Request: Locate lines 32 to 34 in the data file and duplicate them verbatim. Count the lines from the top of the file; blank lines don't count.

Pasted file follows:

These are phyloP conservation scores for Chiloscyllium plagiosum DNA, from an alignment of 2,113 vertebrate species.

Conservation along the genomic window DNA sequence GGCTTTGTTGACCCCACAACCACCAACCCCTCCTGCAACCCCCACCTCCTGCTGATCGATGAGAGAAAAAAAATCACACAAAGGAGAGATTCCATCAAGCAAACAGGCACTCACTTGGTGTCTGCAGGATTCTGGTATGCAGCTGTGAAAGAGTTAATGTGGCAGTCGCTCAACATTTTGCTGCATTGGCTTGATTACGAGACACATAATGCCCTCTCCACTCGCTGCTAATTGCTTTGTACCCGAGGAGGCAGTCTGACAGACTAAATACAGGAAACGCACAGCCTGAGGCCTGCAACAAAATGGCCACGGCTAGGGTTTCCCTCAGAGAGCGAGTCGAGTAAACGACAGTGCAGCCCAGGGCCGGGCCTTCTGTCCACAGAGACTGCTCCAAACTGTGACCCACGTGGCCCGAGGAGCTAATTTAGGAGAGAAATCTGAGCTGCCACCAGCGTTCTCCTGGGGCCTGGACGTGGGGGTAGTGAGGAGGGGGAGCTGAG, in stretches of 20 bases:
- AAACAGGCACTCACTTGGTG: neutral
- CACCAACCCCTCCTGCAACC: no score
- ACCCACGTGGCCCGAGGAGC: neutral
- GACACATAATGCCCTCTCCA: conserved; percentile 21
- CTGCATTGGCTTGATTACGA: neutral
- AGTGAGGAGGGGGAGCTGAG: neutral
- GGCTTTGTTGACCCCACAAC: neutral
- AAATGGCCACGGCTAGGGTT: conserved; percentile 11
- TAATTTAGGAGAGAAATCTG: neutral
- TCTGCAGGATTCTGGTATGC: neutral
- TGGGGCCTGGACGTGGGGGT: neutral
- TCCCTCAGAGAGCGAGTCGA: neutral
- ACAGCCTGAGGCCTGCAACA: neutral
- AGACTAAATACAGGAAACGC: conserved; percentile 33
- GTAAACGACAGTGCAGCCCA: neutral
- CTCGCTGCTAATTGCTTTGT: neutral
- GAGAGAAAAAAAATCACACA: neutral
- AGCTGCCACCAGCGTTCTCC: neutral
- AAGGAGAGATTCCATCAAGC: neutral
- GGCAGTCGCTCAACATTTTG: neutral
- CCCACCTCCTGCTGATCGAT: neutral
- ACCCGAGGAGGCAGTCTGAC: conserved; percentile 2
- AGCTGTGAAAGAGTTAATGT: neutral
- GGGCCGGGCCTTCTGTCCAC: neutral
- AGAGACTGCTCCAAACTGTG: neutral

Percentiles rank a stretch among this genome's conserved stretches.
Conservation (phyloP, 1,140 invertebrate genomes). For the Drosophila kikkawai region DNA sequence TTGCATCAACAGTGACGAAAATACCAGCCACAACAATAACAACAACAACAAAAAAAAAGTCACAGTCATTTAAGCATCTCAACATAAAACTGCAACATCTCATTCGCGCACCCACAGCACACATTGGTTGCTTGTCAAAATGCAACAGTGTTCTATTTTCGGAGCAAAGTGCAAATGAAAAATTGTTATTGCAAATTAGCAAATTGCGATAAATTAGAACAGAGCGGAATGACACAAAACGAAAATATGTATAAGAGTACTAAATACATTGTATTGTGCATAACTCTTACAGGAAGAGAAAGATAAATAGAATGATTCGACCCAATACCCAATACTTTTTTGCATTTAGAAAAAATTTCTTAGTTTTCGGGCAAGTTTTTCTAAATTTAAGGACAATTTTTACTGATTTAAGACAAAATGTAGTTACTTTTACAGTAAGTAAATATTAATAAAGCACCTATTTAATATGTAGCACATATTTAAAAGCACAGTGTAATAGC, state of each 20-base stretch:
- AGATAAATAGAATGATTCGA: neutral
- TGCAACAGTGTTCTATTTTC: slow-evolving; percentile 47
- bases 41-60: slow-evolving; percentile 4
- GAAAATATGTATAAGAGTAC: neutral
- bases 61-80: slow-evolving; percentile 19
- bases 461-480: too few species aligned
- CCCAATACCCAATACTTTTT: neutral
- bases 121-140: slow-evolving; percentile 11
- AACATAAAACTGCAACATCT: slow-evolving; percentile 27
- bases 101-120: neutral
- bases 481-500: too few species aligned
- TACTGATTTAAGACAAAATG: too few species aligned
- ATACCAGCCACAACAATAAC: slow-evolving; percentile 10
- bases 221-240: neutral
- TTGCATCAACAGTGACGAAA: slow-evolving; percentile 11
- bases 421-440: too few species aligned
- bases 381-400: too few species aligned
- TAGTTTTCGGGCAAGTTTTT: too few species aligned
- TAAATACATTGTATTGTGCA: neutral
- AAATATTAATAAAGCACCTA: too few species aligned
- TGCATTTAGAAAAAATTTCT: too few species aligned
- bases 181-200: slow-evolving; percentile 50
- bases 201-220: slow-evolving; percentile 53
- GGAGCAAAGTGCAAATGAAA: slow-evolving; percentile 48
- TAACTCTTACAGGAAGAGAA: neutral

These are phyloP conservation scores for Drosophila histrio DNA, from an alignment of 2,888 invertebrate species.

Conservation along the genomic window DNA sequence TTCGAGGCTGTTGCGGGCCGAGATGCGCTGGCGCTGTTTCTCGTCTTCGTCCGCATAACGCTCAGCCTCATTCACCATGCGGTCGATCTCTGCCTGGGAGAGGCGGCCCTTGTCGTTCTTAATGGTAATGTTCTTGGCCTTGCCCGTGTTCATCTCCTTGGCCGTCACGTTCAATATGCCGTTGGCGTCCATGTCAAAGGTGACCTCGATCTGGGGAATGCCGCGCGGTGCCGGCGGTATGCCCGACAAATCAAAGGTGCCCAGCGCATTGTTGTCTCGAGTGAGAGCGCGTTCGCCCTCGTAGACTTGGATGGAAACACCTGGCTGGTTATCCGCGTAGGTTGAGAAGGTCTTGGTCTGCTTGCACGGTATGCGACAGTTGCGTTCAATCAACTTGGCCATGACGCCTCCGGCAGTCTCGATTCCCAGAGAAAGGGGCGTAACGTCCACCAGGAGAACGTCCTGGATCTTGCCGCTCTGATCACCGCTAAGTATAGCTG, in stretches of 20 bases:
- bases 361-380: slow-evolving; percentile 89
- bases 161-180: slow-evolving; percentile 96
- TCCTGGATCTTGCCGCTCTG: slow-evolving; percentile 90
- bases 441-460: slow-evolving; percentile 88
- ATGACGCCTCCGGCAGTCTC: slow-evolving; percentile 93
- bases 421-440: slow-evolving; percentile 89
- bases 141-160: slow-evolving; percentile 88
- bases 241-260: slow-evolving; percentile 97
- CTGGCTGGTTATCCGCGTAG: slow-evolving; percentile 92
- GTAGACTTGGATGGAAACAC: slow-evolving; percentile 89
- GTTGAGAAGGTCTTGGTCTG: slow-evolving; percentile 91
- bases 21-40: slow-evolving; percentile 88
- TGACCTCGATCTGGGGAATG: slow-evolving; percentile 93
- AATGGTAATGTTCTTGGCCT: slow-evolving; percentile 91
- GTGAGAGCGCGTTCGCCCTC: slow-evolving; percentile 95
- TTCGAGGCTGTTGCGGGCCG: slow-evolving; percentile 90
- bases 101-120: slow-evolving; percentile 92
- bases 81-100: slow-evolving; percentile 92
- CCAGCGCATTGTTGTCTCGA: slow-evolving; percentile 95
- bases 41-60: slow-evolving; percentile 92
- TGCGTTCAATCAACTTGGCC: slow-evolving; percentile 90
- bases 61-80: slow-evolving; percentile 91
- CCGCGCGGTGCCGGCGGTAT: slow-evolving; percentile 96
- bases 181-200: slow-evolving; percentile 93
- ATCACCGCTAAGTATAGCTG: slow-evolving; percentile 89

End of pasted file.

- bases 41-60: slow-evolving; percentile 4
- GAAAATATGTATAAGAGTAC: neutral
- bases 61-80: slow-evolving; percentile 19